Meanwhile, the focus on the rare is frequently a focus on useless information. For example, every American school child knows what a platypus is even though they will never encounter one. Why do they know this? Because it is the exception to the definition of a mammal and there is some unwritten pedagogical imperative that they must be informed of this one exception. Meanwhile they aren't ever taught that all birds have feathers simply because we said so. We are more willing (and able) to teach a child a bizarre particularity of a classification rule than we are to teach the child about how classification itself works (Note: Without Platonicity, we would be mute.). Or something useful to the lives most of them will actually live, which will involve basic mathematics and literacy rather than higher scientific philosophy.****
Part of where Taleb goes astray in his psychological prescription is that he does not allow for a range of personalities which are more or less stupid, and not only that but variable in their wants and desires at their level of stupidity. For him, there are only the stupid (everyone else) and the not stupid (him). Furthermore, stupidity is only about whether or not you have been taken advantage of or played for the fool, not whether you have lived your life as you wish. The author of Predictably Irrational, along with the authors of Freakenomics, show (much more usefully to the average reader) some of the same things as Taleb, but with respect for humanity and respect for the methods of their professions. I have not read The Drunkard's Walkbut I am told that it specifically is a good replacement for Taleb. These authors show not that science has made THEM smart, but how science can make YOU smart, and for the ends you desire.
I nonetheless understand that these books do not make the points that Taleb does and that very few people are going to slog through Schrader-Frechette when she writes about how public policy should deal with the unknown. In between all the tangents, unlikely philosophy and counter-productive psychology, Taleb would like to shine a spotlight for the general public on specific and meaningful criticisms of how technical economics is done. Taleb has convinced me that a good popular book on that topic would be a good idea. The most disappointing thing of all about Black Swan is that it is not that book.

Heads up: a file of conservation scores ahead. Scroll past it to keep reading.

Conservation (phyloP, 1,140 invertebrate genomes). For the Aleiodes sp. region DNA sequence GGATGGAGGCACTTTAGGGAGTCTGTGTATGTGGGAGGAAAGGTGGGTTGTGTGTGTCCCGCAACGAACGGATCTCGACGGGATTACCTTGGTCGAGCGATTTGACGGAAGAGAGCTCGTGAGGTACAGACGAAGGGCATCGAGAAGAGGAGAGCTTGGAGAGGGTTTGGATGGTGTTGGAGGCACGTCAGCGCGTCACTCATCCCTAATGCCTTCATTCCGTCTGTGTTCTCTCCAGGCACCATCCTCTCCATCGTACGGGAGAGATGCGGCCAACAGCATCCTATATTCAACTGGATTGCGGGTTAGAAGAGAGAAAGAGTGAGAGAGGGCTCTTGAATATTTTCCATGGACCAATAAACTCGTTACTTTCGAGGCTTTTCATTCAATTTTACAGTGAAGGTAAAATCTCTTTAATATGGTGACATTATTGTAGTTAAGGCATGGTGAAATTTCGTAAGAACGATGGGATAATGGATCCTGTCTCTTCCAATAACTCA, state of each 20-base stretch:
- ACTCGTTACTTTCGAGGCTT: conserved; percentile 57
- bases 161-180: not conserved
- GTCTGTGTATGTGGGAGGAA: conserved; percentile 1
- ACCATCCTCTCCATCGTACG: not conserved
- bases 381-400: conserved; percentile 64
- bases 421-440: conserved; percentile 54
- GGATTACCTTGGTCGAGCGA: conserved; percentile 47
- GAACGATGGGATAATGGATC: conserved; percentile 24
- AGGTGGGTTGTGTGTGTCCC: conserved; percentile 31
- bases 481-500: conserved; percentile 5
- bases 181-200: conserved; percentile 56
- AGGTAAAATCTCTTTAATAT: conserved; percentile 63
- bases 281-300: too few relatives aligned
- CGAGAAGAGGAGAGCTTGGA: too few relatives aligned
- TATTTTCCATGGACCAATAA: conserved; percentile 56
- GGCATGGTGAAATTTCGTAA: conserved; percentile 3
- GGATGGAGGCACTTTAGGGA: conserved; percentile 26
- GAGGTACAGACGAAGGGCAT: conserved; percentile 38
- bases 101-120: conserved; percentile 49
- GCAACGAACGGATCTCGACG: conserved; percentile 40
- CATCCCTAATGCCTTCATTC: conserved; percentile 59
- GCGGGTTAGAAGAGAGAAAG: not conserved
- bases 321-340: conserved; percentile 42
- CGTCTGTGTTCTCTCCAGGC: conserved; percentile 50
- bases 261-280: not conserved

*Those who know me will laugh because I am frequently and properly accused of being more like Taleb and less like those I claim to admire. I have attempted to make a rule to only write positive things on the internet, but this is a very dark book and has well earned the response.
**I couldn't find anything to link to that was not a spoiler. If you haven't seen the Ralph Fiennes version, please do but don't even read the DVD case before watching it.
***Gladwell reports being influenced by Taleb in this bleak and heart-breaking statement: "We associate the willingness to risk great failure—and the ability to climb back from catastrophe—with courage. But in this we are wrong. That is the lesson of Nassim Taleb."
****I only somewhat believe this. I don't expect 100% scientific literacy, but a scientifically ignorant ruling class is disastrous, and currently observable. On the other hand, scientists have more than earned the disdain apportioned them for being too much like Taleb and, as I alluded to above, too dishonest in their work.
The August issue of The Lancet features an editorial and a set of articles on obesity. An excellent point from the editorial:
"One important premise is that the increasing weight of people worldwide is the result of normal response by normal people to an abnormal environment."
The editorial goes on to advocate for a meaningful public health response to the obesity epidemic, but acknowledge that this has so far been lacking.
Meanwhile, an article gives hope that the scientific analysis of obesity, which has also been... lacking, might be arriving at a new found sanity. The article, "Quantification of the effect of energy imbalance on bodyweight" discusses the gap between advice and calculations of calorie deficits and the actual response to calorie deficit that occur in dynamic biology.
In other words, what we already know: weight loss is not a linear calories in vs. calories out because we are flesh and blood. Calories in vs. calories out is for diesel engines and nuclear reactors, not human beings. The article accompanies a web-based model of the authors' mathematical calculation of how weight loss actually works.
I've been a little sad that I missed so much of the Great Two Vacations because of my illness (unknown at the time). I was so tired, sleeping a lot and even when I was awake I wasn't 100% there. Two experiences from the last few days have reminded me that the value of a trip lasts long past how comfortable or uncomfortable, or how awake, you happened to be at the time.